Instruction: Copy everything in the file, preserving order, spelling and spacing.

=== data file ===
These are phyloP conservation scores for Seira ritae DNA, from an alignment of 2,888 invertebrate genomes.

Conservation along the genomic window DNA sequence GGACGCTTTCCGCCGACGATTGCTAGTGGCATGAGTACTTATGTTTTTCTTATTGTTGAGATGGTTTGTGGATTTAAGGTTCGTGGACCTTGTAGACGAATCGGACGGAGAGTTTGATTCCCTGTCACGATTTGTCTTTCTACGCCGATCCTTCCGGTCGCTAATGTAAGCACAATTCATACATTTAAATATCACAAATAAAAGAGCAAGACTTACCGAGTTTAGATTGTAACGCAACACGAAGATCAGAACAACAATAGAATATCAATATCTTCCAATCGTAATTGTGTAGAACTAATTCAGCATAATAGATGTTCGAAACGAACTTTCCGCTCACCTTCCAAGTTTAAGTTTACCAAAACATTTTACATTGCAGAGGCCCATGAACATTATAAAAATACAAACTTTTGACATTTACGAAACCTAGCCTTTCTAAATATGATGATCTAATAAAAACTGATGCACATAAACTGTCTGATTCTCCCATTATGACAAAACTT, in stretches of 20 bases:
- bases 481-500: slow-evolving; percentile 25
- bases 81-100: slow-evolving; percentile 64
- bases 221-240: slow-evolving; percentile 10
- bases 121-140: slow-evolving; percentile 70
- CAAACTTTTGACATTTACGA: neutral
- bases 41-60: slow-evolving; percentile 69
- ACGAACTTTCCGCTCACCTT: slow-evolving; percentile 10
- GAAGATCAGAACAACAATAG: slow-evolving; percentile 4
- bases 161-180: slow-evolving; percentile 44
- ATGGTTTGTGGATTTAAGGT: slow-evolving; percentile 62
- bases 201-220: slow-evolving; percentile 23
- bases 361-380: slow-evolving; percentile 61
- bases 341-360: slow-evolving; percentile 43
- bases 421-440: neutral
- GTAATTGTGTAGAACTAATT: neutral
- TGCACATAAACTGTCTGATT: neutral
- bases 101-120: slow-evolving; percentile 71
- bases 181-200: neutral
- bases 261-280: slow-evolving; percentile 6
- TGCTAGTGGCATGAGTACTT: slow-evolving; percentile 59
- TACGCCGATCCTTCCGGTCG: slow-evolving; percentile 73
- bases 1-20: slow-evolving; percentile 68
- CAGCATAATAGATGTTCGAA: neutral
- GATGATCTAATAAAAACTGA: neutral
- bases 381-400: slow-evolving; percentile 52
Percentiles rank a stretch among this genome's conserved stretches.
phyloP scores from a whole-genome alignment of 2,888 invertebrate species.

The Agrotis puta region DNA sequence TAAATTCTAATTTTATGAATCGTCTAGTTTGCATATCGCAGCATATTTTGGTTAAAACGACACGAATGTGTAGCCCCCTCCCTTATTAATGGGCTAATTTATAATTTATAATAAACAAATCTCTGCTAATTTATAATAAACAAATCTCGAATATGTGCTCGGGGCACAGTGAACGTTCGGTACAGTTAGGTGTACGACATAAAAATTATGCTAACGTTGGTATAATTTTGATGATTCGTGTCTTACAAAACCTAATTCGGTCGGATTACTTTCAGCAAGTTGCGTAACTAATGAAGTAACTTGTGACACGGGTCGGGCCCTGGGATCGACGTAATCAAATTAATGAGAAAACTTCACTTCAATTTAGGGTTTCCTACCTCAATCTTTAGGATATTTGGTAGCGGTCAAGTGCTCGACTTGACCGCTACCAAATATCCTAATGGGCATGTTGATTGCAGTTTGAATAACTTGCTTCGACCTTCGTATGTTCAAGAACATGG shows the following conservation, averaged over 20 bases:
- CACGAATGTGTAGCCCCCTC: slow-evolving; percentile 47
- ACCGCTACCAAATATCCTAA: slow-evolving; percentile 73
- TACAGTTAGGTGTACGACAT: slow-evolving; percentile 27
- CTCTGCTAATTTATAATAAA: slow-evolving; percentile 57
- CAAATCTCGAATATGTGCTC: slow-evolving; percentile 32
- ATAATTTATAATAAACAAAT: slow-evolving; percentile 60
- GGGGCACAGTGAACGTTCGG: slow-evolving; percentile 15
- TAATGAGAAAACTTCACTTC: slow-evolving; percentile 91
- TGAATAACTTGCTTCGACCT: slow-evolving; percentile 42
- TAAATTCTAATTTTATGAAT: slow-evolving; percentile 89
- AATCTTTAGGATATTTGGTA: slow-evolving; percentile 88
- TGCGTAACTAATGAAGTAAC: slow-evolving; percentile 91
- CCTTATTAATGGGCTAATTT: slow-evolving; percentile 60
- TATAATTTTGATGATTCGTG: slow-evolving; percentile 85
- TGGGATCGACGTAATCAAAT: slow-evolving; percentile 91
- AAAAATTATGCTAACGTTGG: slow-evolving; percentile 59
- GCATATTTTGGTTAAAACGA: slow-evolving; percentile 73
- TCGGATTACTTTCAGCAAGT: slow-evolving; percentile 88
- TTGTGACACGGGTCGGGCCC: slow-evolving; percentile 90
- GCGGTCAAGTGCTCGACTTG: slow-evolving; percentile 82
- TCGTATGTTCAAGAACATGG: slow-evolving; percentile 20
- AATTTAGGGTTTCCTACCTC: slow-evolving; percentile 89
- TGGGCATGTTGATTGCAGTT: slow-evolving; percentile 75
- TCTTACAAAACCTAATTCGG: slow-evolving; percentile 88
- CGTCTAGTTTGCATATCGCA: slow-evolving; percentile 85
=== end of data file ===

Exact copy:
These are phyloP conservation scores for Seira ritae DNA, from an alignment of 2,888 invertebrate genomes.

Conservation along the genomic window DNA sequence GGACGCTTTCCGCCGACGATTGCTAGTGGCATGAGTACTTATGTTTTTCTTATTGTTGAGATGGTTTGTGGATTTAAGGTTCGTGGACCTTGTAGACGAATCGGACGGAGAGTTTGATTCCCTGTCACGATTTGTCTTTCTACGCCGATCCTTCCGGTCGCTAATGTAAGCACAATTCATACATTTAAATATCACAAATAAAAGAGCAAGACTTACCGAGTTTAGATTGTAACGCAACACGAAGATCAGAACAACAATAGAATATCAATATCTTCCAATCGTAATTGTGTAGAACTAATTCAGCATAATAGATGTTCGAAACGAACTTTCCGCTCACCTTCCAAGTTTAAGTTTACCAAAACATTTTACATTGCAGAGGCCCATGAACATTATAAAAATACAAACTTTTGACATTTACGAAACCTAGCCTTTCTAAATATGATGATCTAATAAAAACTGATGCACATAAACTGTCTGATTCTCCCATTATGACAAAACTT, in stretches of 20 bases:
- bases 481-500: slow-evolving; percentile 25
- bases 81-100: slow-evolving; percentile 64
- bases 221-240: slow-evolving; percentile 10
- bases 121-140: slow-evolving; percentile 70
- CAAACTTTTGACATTTACGA: neutral
- bases 41-60: slow-evolving; percentile 69
- ACGAACTTTCCGCTCACCTT: slow-evolving; percentile 10
- GAAGATCAGAACAACAATAG: slow-evolving; percentile 4
- bases 161-180: slow-evolving; percentile 44
- ATGGTTTGTGGATTTAAGGT: slow-evolving; percentile 62
- bases 201-220: slow-evolving; percentile 23
- bases 361-380: slow-evolving; percentile 61
- bases 341-360: slow-evolving; percentile 43
- bases 421-440: neutral
- GTAATTGTGTAGAACTAATT: neutral
- TGCACATAAACTGTCTGATT: neutral
- bases 101-120: slow-evolving; percentile 71
- bases 181-200: neutral
- bases 261-280: slow-evolving; percentile 6
- TGCTAGTGGCATGAGTACTT: slow-evolving; percentile 59
- TACGCCGATCCTTCCGGTCG: slow-evolving; percentile 73
- bases 1-20: slow-evolving; percentile 68
- CAGCATAATAGATGTTCGAA: neutral
- GATGATCTAATAAAAACTGA: neutral
- bases 381-400: slow-evolving; percentile 52
Percentiles rank a stretch among this genome's conserved stretches.
phyloP scores from a whole-genome alignment of 2,888 invertebrate species.

The Agrotis puta region DNA sequence TAAATTCTAATTTTATGAATCGTCTAGTTTGCATATCGCAGCATATTTTGGTTAAAACGACACGAATGTGTAGCCCCCTCCCTTATTAATGGGCTAATTTATAATTTATAATAAACAAATCTCTGCTAATTTATAATAAACAAATCTCGAATATGTGCTCGGGGCACAGTGAACGTTCGGTACAGTTAGGTGTACGACATAAAAATTATGCTAACGTTGGTATAATTTTGATGATTCGTGTCTTACAAAACCTAATTCGGTCGGATTACTTTCAGCAAGTTGCGTAACTAATGAAGTAACTTGTGACACGGGTCGGGCCCTGGGATCGACGTAATCAAATTAATGAGAAAACTTCACTTCAATTTAGGGTTTCCTACCTCAATCTTTAGGATATTTGGTAGCGGTCAAGTGCTCGACTTGACCGCTACCAAATATCCTAATGGGCATGTTGATTGCAGTTTGAATAACTTGCTTCGACCTTCGTATGTTCAAGAACATGG shows the following conservation, averaged over 20 bases:
- CACGAATGTGTAGCCCCCTC: slow-evolving; percentile 47
- ACCGCTACCAAATATCCTAA: slow-evolving; percentile 73
- TACAGTTAGGTGTACGACAT: slow-evolving; percentile 27
- CTCTGCTAATTTATAATAAA: slow-evolving; percentile 57
- CAAATCTCGAATATGTGCTC: slow-evolving; percentile 32
- ATAATTTATAATAAACAAAT: slow-evolving; percentile 60
- GGGGCACAGTGAACGTTCGG: slow-evolving; percentile 15
- TAATGAGAAAACTTCACTTC: slow-evolving; percentile 91
- TGAATAACTTGCTTCGACCT: slow-evolving; percentile 42
- TAAATTCTAATTTTATGAAT: slow-evolving; percentile 89
- AATCTTTAGGATATTTGGTA: slow-evolving; percentile 88
- TGCGTAACTAATGAAGTAAC: slow-evolving; percentile 91
- CCTTATTAATGGGCTAATTT: slow-evolving; percentile 60
- TATAATTTTGATGATTCGTG: slow-evolving; percentile 85
- TGGGATCGACGTAATCAAAT: slow-evolving; percentile 91
- AAAAATTATGCTAACGTTGG: slow-evolving; percentile 59
- GCATATTTTGGTTAAAACGA: slow-evolving; percentile 73
- TCGGATTACTTTCAGCAAGT: slow-evolving; percentile 88
- TTGTGACACGGGTCGGGCCC: slow-evolving; percentile 90
- GCGGTCAAGTGCTCGACTTG: slow-evolving; percentile 82
- TCGTATGTTCAAGAACATGG: slow-evolving; percentile 20
- AATTTAGGGTTTCCTACCTC: slow-evolving; percentile 89
- TGGGCATGTTGATTGCAGTT: slow-evolving; percentile 75
- TCTTACAAAACCTAATTCGG: slow-evolving; percentile 88
- CGTCTAGTTTGCATATCGCA: slow-evolving; percentile 85